In brief, 10 × 106 apoptotic neutrophils were incubated with 4 μg HMGB1 or mouse albumin in 50 μl PBS for 30 min and then intratracheally injected into isofluorane anesthetized mice. After 90 min, the mice were sacrificed and BAL performed with a total volume of 3 ml PBS. Cytospin slides were prepared using 250 μl of the BAL fluid. The phagocytosis index was scored as described for the in vitro efferocytosis assays.
Production of lipid vesicles
PS and phosphatidylcholine (PC) were initially dissolved in chloroform at a concentration of 10 mg/ml. To obtain the vesicles, the lipids were resuspended at 1/1000 in PBS by vigorous vortexing followed by sonication using a bath-type sonicator for three repetitions, each for 30 s. The final lipid concentration was adjusted to 30 ng/ml.
Confocal microscopy and fluorescence resonance energy transfer (FRET) analysis
Following apoptosis induction, NBD-PS and Chromeo546 labeled HMGB1 were added to the apoptotic neutrophils at a final concentration of 1 μg/ml and incubated at 37°C for 3 h. The cells were washed and then fixed with 4% paraformaldehyde in PBS for 10 min and cytospin slides were prepared.
FRET analysis was performed as previously described (22). In brief, proximity of cell surface proteins was investigated for FRET measurements by the acceptor photobleaching technique. An excitation wavelength of 450 nm and an emission wavelength of 525–550 nm were used for donor probes (NBD), and an excitation wavelength of 530 nm and an emission wavelength of 570–625 nm were used for the acceptor (Chromeo546). FRET-positive pixels and efficiencies were calculated by directly subtracting images obtained before acceptor photobleaching from images acquired immediately after acceptor photobleaching to reveal the increased fluorescence of the donor. After an initial confocal image was acquired, a portion of a single cell was masked, and the acceptor fluorescence (Chromeo546) in the masked area was bleached with a pumped dye laser to <30%. The remaining area of the same cell was left unbleached and used as a control. After pixel alignment between the pre- and postbleach images was ensured, individual pixel FRET efficiencies were calculated by expressing the increased donor fluorescence as a fraction of the postbleach intensity. The noise level in unbleached areas was eliminated to identify FRET-positive areas and calculate image statistics.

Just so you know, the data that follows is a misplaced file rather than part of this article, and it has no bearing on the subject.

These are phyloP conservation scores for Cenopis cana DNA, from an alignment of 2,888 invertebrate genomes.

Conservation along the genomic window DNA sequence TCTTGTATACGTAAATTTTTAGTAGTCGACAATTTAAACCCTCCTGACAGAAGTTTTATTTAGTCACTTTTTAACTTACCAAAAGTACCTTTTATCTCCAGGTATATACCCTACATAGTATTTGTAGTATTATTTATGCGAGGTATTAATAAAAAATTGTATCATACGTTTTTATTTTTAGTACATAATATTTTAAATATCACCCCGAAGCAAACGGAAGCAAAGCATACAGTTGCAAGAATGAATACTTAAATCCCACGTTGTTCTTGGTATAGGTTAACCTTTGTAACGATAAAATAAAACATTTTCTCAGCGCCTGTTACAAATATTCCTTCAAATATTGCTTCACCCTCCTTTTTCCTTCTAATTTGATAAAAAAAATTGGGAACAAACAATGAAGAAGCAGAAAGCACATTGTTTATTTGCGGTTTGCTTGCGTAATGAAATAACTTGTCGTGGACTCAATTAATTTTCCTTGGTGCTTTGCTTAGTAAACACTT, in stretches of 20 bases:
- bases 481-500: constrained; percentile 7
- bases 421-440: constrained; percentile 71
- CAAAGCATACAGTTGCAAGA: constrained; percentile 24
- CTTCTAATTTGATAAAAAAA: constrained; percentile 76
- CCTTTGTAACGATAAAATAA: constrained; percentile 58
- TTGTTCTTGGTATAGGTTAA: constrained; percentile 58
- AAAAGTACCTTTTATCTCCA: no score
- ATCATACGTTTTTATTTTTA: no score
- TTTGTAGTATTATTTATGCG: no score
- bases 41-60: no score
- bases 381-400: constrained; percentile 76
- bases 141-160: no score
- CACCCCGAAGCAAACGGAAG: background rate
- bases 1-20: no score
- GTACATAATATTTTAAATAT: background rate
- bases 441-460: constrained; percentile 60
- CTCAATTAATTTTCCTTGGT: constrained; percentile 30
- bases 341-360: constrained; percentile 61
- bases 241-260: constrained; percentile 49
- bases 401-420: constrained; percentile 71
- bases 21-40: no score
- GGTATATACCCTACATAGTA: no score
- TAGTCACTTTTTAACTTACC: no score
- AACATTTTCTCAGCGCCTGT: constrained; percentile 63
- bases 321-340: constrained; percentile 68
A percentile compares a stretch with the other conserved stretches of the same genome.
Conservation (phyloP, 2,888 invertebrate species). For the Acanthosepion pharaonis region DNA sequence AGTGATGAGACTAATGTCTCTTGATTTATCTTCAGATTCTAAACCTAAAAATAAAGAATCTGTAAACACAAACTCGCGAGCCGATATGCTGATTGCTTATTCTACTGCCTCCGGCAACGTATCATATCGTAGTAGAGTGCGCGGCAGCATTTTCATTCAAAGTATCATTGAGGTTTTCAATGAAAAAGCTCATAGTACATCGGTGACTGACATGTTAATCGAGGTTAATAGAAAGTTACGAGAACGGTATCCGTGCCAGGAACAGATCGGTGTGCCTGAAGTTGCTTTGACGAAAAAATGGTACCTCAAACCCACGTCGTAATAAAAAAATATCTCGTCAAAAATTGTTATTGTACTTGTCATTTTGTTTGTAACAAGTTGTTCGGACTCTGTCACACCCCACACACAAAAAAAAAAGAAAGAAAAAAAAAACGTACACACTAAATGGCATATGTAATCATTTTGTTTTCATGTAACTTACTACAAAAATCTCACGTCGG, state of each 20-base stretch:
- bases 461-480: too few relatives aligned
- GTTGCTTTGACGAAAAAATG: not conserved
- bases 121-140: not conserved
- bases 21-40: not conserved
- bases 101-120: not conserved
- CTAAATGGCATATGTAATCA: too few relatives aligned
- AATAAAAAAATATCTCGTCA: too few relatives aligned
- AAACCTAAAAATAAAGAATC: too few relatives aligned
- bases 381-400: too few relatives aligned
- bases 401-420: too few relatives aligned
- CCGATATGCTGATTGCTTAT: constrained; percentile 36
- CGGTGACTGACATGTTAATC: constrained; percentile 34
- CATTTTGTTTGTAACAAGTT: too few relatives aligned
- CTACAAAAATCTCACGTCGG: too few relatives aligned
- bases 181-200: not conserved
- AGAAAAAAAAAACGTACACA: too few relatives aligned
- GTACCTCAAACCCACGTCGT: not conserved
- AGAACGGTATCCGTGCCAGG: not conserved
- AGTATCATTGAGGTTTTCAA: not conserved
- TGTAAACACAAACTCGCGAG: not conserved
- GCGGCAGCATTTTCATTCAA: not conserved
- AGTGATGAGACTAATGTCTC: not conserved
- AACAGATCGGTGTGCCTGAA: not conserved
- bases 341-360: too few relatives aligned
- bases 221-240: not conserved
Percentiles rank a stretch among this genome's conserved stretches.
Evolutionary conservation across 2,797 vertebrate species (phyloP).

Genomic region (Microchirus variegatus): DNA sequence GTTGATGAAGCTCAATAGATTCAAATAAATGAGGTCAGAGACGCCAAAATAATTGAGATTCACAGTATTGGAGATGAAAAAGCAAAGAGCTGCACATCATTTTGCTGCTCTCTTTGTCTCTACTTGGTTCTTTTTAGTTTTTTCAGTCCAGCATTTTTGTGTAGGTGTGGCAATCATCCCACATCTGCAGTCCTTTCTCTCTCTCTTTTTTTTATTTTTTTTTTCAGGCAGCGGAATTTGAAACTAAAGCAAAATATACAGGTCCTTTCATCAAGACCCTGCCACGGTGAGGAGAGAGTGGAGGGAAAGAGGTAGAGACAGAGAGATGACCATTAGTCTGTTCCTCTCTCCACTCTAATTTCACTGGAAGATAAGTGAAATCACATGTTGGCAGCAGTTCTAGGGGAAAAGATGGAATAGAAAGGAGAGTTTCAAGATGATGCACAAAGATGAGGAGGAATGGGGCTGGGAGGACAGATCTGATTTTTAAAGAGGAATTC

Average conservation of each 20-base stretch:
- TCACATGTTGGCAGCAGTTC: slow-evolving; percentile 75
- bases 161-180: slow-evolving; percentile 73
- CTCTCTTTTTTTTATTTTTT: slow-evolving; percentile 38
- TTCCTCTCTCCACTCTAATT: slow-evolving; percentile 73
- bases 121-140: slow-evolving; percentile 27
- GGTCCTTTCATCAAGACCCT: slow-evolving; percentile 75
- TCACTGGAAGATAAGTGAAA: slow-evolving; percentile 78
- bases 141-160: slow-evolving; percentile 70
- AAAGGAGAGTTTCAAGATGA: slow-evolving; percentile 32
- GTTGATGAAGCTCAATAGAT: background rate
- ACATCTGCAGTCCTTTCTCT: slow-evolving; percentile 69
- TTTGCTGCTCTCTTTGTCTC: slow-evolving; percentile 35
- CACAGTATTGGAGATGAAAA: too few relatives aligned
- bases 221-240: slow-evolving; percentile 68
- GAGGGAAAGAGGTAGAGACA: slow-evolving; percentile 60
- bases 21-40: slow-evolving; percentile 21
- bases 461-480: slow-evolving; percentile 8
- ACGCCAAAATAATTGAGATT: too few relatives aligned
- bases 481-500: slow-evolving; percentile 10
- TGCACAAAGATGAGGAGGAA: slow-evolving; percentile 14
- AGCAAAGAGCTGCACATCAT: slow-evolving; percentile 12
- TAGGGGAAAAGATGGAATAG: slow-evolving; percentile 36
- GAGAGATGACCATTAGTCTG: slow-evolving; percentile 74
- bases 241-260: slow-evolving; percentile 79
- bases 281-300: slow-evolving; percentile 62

For each experimental condition, the entire group of animals was prepared and studied at the same time. Data are presented as mean ± SD (in vitro experiments) or mean ± SEM (in vivo experiments) for each experimental group. One-way ANOVA followed by the Tukey-Kramer analysis was performed for comparisons among multiple groups and Student’s t test was used for comparisons between two groups. A value of p < 0.05 was considered significant.
PS is necessary for phagocytosis of apoptotic neutrophils
To confirm apoptosis of the neutrophils after heating and incubation at 37°C for 3 h, the cells were stained with annexin V-FITC and PI for flow cytometry. As shown in Fig. 1,A, after heating for 60 min, constantly >40% of the neutrophils were apoptotic (i.e., annexin V+). Phagocytosis of apoptotic neutrophils obtained after 60 min heating was ∼3-fold higher than that found with viable, nonapoptotic neutrophils (Fig. 1 B).
Previous studies have demonstrated that PS expressed on the surface of apoptotic lymphocytes is required for phagocytosis by macrophages (23). To test whether the appearance of PS on the surface of apoptotic neutrophils was also associated with the development of the ability to efficiently phagocytose apoptotic cells, phagocytosis assays were performed using apoptotic bone marrow neutrophils and peritoneal macrophages. PS vesicles were used to compete with the PS presented on apoptotic neutrophils (24). The lipid PC, which is present on both the viable and apoptotic cell surface and is not involved in recognition of apoptotic cells, was used as a negative control for PS. Due to its ability to bind to PS with high affinity, annexin V was also used to examine the role of neutrophil PS expression on phagocytosis (25). As shown in Fig. 1 C, both PS vesicles and annexin V, but not PC vesicles, significantly decreased efferocytosis of apoptotic neutrophils. These results indicate that exposed PS on the apoptotic neutrophils serves as a signal for phagocytosis.